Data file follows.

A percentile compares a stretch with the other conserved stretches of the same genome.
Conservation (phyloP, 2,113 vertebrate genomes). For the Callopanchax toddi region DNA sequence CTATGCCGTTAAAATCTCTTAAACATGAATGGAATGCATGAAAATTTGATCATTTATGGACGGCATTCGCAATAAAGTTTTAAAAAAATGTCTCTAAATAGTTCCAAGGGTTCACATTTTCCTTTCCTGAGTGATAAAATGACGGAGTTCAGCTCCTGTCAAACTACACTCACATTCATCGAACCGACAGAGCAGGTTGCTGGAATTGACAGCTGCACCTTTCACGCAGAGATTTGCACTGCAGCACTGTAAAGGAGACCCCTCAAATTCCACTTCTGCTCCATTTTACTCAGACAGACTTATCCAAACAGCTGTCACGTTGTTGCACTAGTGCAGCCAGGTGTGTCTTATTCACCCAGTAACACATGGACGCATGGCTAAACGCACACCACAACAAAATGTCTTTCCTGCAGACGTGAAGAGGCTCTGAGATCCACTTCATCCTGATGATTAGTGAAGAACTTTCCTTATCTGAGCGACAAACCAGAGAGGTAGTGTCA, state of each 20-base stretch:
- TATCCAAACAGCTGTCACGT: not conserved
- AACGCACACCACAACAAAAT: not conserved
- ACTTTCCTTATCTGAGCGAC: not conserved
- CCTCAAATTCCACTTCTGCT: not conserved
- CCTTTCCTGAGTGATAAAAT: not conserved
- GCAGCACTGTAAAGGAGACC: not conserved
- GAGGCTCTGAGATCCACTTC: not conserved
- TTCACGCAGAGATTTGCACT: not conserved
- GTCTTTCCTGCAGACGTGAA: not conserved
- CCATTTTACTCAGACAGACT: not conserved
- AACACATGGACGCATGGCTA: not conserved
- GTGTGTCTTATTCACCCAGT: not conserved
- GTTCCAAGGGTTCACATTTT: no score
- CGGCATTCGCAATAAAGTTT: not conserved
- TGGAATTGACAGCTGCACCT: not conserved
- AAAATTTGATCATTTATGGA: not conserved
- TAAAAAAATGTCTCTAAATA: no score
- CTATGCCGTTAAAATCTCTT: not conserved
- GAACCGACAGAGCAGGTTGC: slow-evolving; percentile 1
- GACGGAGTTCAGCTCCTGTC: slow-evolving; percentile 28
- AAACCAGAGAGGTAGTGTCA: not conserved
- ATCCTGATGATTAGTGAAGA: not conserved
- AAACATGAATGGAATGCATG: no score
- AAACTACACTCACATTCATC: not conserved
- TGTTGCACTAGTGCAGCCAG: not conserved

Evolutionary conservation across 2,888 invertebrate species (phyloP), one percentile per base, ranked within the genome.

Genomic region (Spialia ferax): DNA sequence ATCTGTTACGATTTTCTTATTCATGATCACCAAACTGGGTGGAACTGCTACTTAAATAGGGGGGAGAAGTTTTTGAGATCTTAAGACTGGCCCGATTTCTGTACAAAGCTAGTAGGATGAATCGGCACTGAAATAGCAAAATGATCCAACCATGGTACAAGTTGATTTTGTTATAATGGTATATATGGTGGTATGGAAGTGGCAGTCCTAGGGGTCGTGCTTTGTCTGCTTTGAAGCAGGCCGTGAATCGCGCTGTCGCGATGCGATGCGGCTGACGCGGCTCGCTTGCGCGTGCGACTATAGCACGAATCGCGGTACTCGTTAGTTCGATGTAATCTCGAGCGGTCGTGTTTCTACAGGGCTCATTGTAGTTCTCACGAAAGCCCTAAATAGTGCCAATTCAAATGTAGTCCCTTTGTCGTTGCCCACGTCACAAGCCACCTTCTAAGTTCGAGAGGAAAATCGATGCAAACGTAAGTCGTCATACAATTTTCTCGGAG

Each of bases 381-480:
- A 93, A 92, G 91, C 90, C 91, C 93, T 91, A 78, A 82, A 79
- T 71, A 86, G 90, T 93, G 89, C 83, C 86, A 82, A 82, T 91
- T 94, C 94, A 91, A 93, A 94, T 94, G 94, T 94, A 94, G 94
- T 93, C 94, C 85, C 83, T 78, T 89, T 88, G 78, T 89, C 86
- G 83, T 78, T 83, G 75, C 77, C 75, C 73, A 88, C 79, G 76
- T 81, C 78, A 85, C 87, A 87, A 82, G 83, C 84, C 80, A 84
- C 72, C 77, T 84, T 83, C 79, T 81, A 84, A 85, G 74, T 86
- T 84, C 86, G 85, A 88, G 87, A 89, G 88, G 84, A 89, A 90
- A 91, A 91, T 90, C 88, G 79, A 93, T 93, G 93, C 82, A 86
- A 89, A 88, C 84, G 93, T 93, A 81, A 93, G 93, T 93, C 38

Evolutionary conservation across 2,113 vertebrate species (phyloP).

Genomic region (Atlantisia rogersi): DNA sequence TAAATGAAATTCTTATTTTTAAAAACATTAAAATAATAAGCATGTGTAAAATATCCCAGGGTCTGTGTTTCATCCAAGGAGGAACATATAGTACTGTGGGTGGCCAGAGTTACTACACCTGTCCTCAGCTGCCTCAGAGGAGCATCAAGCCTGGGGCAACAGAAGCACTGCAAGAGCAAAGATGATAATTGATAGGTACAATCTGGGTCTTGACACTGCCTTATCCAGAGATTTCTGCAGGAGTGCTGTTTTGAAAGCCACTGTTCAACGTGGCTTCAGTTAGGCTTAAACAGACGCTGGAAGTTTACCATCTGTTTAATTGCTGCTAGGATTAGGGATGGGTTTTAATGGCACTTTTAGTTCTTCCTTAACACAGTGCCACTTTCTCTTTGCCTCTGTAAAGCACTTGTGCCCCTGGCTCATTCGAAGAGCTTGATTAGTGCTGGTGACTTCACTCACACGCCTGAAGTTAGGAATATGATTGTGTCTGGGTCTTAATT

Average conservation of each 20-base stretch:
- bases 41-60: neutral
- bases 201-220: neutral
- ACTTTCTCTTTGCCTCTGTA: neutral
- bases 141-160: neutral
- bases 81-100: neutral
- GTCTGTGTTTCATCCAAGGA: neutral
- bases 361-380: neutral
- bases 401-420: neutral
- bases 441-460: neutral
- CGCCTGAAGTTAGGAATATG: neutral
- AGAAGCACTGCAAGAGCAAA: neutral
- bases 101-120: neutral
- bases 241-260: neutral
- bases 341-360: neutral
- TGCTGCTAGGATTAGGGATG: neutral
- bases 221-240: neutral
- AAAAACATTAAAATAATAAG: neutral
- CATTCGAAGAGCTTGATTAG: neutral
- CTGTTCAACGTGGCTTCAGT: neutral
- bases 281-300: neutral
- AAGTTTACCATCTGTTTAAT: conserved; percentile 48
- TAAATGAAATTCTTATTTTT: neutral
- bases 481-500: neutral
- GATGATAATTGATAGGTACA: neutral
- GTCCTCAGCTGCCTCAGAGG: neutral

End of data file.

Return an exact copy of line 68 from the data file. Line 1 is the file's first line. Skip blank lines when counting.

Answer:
- GTCCTCAGCTGCCTCAGAGG: neutral